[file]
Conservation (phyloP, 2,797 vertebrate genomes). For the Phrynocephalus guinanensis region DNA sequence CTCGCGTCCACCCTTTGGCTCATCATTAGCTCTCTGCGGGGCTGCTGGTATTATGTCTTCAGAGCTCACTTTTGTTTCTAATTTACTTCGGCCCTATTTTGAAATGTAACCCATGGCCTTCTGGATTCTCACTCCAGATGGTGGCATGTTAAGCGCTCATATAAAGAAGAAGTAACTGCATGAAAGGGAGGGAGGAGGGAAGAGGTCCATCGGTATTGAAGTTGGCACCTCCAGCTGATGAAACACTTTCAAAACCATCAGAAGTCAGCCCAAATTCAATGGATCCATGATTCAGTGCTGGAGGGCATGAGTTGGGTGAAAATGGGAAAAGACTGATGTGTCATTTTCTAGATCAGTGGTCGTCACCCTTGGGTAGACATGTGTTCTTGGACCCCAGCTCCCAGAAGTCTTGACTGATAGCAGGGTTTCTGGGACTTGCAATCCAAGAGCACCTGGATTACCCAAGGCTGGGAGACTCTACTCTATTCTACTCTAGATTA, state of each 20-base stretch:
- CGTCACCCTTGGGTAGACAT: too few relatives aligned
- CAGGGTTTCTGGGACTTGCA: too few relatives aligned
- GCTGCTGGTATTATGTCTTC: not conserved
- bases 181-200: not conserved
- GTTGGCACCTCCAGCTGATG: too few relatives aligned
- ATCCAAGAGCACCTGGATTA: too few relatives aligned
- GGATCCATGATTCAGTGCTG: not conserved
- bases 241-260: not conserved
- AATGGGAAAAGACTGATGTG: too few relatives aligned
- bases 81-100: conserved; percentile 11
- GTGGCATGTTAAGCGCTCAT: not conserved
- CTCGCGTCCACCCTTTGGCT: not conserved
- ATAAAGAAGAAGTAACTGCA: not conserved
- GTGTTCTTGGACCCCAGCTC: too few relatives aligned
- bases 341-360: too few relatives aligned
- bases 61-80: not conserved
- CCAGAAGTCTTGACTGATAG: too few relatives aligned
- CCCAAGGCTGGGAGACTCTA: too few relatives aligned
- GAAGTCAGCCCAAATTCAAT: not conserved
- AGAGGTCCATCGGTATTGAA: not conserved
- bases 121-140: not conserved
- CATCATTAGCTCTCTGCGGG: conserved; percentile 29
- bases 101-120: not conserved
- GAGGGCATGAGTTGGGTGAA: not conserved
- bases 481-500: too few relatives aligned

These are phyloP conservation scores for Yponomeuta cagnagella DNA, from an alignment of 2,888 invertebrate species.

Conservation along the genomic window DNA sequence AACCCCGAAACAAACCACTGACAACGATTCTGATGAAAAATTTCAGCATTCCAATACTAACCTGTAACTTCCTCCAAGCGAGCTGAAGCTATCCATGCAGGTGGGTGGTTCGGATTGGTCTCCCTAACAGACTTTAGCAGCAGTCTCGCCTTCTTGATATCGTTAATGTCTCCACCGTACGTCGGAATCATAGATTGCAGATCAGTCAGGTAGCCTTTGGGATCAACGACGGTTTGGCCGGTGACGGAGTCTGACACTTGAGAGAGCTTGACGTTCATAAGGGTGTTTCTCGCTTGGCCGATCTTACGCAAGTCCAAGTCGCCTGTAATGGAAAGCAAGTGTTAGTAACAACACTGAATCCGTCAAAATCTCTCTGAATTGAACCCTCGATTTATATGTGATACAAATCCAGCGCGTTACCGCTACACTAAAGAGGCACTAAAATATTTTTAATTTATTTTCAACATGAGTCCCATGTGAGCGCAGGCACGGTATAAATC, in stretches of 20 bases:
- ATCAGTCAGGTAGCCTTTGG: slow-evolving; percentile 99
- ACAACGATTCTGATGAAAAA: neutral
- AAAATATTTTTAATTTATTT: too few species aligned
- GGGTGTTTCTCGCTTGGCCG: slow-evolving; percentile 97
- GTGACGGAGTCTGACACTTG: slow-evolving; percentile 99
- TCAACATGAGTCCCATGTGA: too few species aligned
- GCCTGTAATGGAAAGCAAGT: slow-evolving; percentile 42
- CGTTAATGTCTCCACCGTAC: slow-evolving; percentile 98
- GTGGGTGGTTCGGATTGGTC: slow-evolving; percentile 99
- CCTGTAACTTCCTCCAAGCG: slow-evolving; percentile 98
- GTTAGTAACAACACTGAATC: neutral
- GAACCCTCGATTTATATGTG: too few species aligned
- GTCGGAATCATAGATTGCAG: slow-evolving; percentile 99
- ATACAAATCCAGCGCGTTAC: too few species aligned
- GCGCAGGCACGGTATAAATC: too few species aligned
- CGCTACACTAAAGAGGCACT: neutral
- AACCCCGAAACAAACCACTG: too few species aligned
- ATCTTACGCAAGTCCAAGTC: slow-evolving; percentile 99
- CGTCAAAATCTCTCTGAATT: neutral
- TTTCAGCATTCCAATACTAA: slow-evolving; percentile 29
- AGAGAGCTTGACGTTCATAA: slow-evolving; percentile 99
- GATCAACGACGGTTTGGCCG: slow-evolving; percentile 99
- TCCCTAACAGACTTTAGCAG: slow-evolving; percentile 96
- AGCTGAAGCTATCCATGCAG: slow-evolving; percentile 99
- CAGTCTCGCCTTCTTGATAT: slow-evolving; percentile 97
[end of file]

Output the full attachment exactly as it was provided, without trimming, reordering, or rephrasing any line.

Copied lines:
Conservation (phyloP, 2,797 vertebrate genomes). For the Phrynocephalus guinanensis region DNA sequence CTCGCGTCCACCCTTTGGCTCATCATTAGCTCTCTGCGGGGCTGCTGGTATTATGTCTTCAGAGCTCACTTTTGTTTCTAATTTACTTCGGCCCTATTTTGAAATGTAACCCATGGCCTTCTGGATTCTCACTCCAGATGGTGGCATGTTAAGCGCTCATATAAAGAAGAAGTAACTGCATGAAAGGGAGGGAGGAGGGAAGAGGTCCATCGGTATTGAAGTTGGCACCTCCAGCTGATGAAACACTTTCAAAACCATCAGAAGTCAGCCCAAATTCAATGGATCCATGATTCAGTGCTGGAGGGCATGAGTTGGGTGAAAATGGGAAAAGACTGATGTGTCATTTTCTAGATCAGTGGTCGTCACCCTTGGGTAGACATGTGTTCTTGGACCCCAGCTCCCAGAAGTCTTGACTGATAGCAGGGTTTCTGGGACTTGCAATCCAAGAGCACCTGGATTACCCAAGGCTGGGAGACTCTACTCTATTCTACTCTAGATTA, state of each 20-base stretch:
- CGTCACCCTTGGGTAGACAT: too few relatives aligned
- CAGGGTTTCTGGGACTTGCA: too few relatives aligned
- GCTGCTGGTATTATGTCTTC: not conserved
- bases 181-200: not conserved
- GTTGGCACCTCCAGCTGATG: too few relatives aligned
- ATCCAAGAGCACCTGGATTA: too few relatives aligned
- GGATCCATGATTCAGTGCTG: not conserved
- bases 241-260: not conserved
- AATGGGAAAAGACTGATGTG: too few relatives aligned
- bases 81-100: conserved; percentile 11
- GTGGCATGTTAAGCGCTCAT: not conserved
- CTCGCGTCCACCCTTTGGCT: not conserved
- ATAAAGAAGAAGTAACTGCA: not conserved
- GTGTTCTTGGACCCCAGCTC: too few relatives aligned
- bases 341-360: too few relatives aligned
- bases 61-80: not conserved
- CCAGAAGTCTTGACTGATAG: too few relatives aligned
- CCCAAGGCTGGGAGACTCTA: too few relatives aligned
- GAAGTCAGCCCAAATTCAAT: not conserved
- AGAGGTCCATCGGTATTGAA: not conserved
- bases 121-140: not conserved
- CATCATTAGCTCTCTGCGGG: conserved; percentile 29
- bases 101-120: not conserved
- GAGGGCATGAGTTGGGTGAA: not conserved
- bases 481-500: too few relatives aligned

These are phyloP conservation scores for Yponomeuta cagnagella DNA, from an alignment of 2,888 invertebrate species.

Conservation along the genomic window DNA sequence AACCCCGAAACAAACCACTGACAACGATTCTGATGAAAAATTTCAGCATTCCAATACTAACCTGTAACTTCCTCCAAGCGAGCTGAAGCTATCCATGCAGGTGGGTGGTTCGGATTGGTCTCCCTAACAGACTTTAGCAGCAGTCTCGCCTTCTTGATATCGTTAATGTCTCCACCGTACGTCGGAATCATAGATTGCAGATCAGTCAGGTAGCCTTTGGGATCAACGACGGTTTGGCCGGTGACGGAGTCTGACACTTGAGAGAGCTTGACGTTCATAAGGGTGTTTCTCGCTTGGCCGATCTTACGCAAGTCCAAGTCGCCTGTAATGGAAAGCAAGTGTTAGTAACAACACTGAATCCGTCAAAATCTCTCTGAATTGAACCCTCGATTTATATGTGATACAAATCCAGCGCGTTACCGCTACACTAAAGAGGCACTAAAATATTTTTAATTTATTTTCAACATGAGTCCCATGTGAGCGCAGGCACGGTATAAATC, in stretches of 20 bases:
- ATCAGTCAGGTAGCCTTTGG: slow-evolving; percentile 99
- ACAACGATTCTGATGAAAAA: neutral
- AAAATATTTTTAATTTATTT: too few species aligned
- GGGTGTTTCTCGCTTGGCCG: slow-evolving; percentile 97
- GTGACGGAGTCTGACACTTG: slow-evolving; percentile 99
- TCAACATGAGTCCCATGTGA: too few species aligned
- GCCTGTAATGGAAAGCAAGT: slow-evolving; percentile 42
- CGTTAATGTCTCCACCGTAC: slow-evolving; percentile 98
- GTGGGTGGTTCGGATTGGTC: slow-evolving; percentile 99
- CCTGTAACTTCCTCCAAGCG: slow-evolving; percentile 98
- GTTAGTAACAACACTGAATC: neutral
- GAACCCTCGATTTATATGTG: too few species aligned
- GTCGGAATCATAGATTGCAG: slow-evolving; percentile 99
- ATACAAATCCAGCGCGTTAC: too few species aligned
- GCGCAGGCACGGTATAAATC: too few species aligned
- CGCTACACTAAAGAGGCACT: neutral
- AACCCCGAAACAAACCACTG: too few species aligned
- ATCTTACGCAAGTCCAAGTC: slow-evolving; percentile 99
- CGTCAAAATCTCTCTGAATT: neutral
- TTTCAGCATTCCAATACTAA: slow-evolving; percentile 29
- AGAGAGCTTGACGTTCATAA: slow-evolving; percentile 99
- GATCAACGACGGTTTGGCCG: slow-evolving; percentile 99
- TCCCTAACAGACTTTAGCAG: slow-evolving; percentile 96
- AGCTGAAGCTATCCATGCAG: slow-evolving; percentile 99
- CAGTCTCGCCTTCTTGATAT: slow-evolving; percentile 97